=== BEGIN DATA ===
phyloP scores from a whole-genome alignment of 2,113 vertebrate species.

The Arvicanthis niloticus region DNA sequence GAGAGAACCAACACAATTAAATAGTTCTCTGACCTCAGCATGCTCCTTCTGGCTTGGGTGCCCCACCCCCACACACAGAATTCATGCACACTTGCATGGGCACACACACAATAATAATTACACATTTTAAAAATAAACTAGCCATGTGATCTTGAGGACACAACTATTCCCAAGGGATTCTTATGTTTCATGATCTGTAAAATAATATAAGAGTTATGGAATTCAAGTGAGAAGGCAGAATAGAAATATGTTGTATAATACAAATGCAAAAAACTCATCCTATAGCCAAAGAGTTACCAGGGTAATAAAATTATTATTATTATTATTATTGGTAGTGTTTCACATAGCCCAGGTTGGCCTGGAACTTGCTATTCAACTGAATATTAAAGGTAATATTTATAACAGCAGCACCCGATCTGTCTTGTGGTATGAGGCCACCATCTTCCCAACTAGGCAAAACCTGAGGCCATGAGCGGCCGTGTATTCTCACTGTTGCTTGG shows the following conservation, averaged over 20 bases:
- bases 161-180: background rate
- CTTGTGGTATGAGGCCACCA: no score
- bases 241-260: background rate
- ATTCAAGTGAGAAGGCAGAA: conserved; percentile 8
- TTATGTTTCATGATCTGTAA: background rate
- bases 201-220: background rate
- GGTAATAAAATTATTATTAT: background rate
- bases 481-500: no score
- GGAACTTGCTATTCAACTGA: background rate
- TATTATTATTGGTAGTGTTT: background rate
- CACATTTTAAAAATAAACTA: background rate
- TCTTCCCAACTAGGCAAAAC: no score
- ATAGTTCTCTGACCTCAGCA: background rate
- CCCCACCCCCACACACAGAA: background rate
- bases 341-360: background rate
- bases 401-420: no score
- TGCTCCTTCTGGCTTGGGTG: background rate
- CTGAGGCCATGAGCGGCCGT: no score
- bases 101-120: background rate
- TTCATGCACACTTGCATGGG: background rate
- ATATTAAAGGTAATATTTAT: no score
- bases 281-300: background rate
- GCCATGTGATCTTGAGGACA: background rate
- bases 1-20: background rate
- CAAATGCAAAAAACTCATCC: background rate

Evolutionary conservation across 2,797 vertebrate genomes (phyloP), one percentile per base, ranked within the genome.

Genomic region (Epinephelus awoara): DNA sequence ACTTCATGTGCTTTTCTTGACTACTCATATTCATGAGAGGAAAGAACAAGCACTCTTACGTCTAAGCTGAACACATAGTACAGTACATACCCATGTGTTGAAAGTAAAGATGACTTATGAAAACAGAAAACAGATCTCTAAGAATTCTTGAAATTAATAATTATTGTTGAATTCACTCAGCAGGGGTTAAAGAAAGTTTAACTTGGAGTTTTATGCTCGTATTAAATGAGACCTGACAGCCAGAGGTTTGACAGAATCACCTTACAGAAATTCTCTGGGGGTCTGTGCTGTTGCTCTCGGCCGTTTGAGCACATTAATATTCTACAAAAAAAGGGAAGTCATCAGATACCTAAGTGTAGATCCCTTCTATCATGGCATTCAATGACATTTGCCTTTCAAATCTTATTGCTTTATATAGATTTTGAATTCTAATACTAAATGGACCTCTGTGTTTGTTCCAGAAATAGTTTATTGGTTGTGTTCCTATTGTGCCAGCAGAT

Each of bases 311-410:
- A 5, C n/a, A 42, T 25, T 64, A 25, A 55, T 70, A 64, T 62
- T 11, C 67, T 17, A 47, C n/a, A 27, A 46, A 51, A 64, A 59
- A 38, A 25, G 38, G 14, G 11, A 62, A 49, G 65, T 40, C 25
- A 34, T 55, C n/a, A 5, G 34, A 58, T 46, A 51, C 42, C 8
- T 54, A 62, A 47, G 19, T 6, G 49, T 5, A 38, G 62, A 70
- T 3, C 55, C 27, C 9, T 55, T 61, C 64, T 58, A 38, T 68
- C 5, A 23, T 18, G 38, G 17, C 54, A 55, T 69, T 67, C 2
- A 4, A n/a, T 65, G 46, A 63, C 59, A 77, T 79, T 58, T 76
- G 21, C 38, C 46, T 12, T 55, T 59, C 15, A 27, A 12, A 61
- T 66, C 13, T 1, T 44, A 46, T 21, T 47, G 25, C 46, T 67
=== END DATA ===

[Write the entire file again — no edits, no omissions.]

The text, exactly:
phyloP scores from a whole-genome alignment of 2,113 vertebrate species.

The Arvicanthis niloticus region DNA sequence GAGAGAACCAACACAATTAAATAGTTCTCTGACCTCAGCATGCTCCTTCTGGCTTGGGTGCCCCACCCCCACACACAGAATTCATGCACACTTGCATGGGCACACACACAATAATAATTACACATTTTAAAAATAAACTAGCCATGTGATCTTGAGGACACAACTATTCCCAAGGGATTCTTATGTTTCATGATCTGTAAAATAATATAAGAGTTATGGAATTCAAGTGAGAAGGCAGAATAGAAATATGTTGTATAATACAAATGCAAAAAACTCATCCTATAGCCAAAGAGTTACCAGGGTAATAAAATTATTATTATTATTATTATTGGTAGTGTTTCACATAGCCCAGGTTGGCCTGGAACTTGCTATTCAACTGAATATTAAAGGTAATATTTATAACAGCAGCACCCGATCTGTCTTGTGGTATGAGGCCACCATCTTCCCAACTAGGCAAAACCTGAGGCCATGAGCGGCCGTGTATTCTCACTGTTGCTTGG shows the following conservation, averaged over 20 bases:
- bases 161-180: background rate
- CTTGTGGTATGAGGCCACCA: no score
- bases 241-260: background rate
- ATTCAAGTGAGAAGGCAGAA: conserved; percentile 8
- TTATGTTTCATGATCTGTAA: background rate
- bases 201-220: background rate
- GGTAATAAAATTATTATTAT: background rate
- bases 481-500: no score
- GGAACTTGCTATTCAACTGA: background rate
- TATTATTATTGGTAGTGTTT: background rate
- CACATTTTAAAAATAAACTA: background rate
- TCTTCCCAACTAGGCAAAAC: no score
- ATAGTTCTCTGACCTCAGCA: background rate
- CCCCACCCCCACACACAGAA: background rate
- bases 341-360: background rate
- bases 401-420: no score
- TGCTCCTTCTGGCTTGGGTG: background rate
- CTGAGGCCATGAGCGGCCGT: no score
- bases 101-120: background rate
- TTCATGCACACTTGCATGGG: background rate
- ATATTAAAGGTAATATTTAT: no score
- bases 281-300: background rate
- GCCATGTGATCTTGAGGACA: background rate
- bases 1-20: background rate
- CAAATGCAAAAAACTCATCC: background rate

Evolutionary conservation across 2,797 vertebrate genomes (phyloP), one percentile per base, ranked within the genome.

Genomic region (Epinephelus awoara): DNA sequence ACTTCATGTGCTTTTCTTGACTACTCATATTCATGAGAGGAAAGAACAAGCACTCTTACGTCTAAGCTGAACACATAGTACAGTACATACCCATGTGTTGAAAGTAAAGATGACTTATGAAAACAGAAAACAGATCTCTAAGAATTCTTGAAATTAATAATTATTGTTGAATTCACTCAGCAGGGGTTAAAGAAAGTTTAACTTGGAGTTTTATGCTCGTATTAAATGAGACCTGACAGCCAGAGGTTTGACAGAATCACCTTACAGAAATTCTCTGGGGGTCTGTGCTGTTGCTCTCGGCCGTTTGAGCACATTAATATTCTACAAAAAAAGGGAAGTCATCAGATACCTAAGTGTAGATCCCTTCTATCATGGCATTCAATGACATTTGCCTTTCAAATCTTATTGCTTTATATAGATTTTGAATTCTAATACTAAATGGACCTCTGTGTTTGTTCCAGAAATAGTTTATTGGTTGTGTTCCTATTGTGCCAGCAGAT

Each of bases 311-410:
- A 5, C n/a, A 42, T 25, T 64, A 25, A 55, T 70, A 64, T 62
- T 11, C 67, T 17, A 47, C n/a, A 27, A 46, A 51, A 64, A 59
- A 38, A 25, G 38, G 14, G 11, A 62, A 49, G 65, T 40, C 25
- A 34, T 55, C n/a, A 5, G 34, A 58, T 46, A 51, C 42, C 8
- T 54, A 62, A 47, G 19, T 6, G 49, T 5, A 38, G 62, A 70
- T 3, C 55, C 27, C 9, T 55, T 61, C 64, T 58, A 38, T 68
- C 5, A 23, T 18, G 38, G 17, C 54, A 55, T 69, T 67, C 2
- A 4, A n/a, T 65, G 46, A 63, C 59, A 77, T 79, T 58, T 76
- G 21, C 38, C 46, T 12, T 55, T 59, C 15, A 27, A 12, A 61
- T 66, C 13, T 1, T 44, A 46, T 21, T 47, G 25, C 46, T 67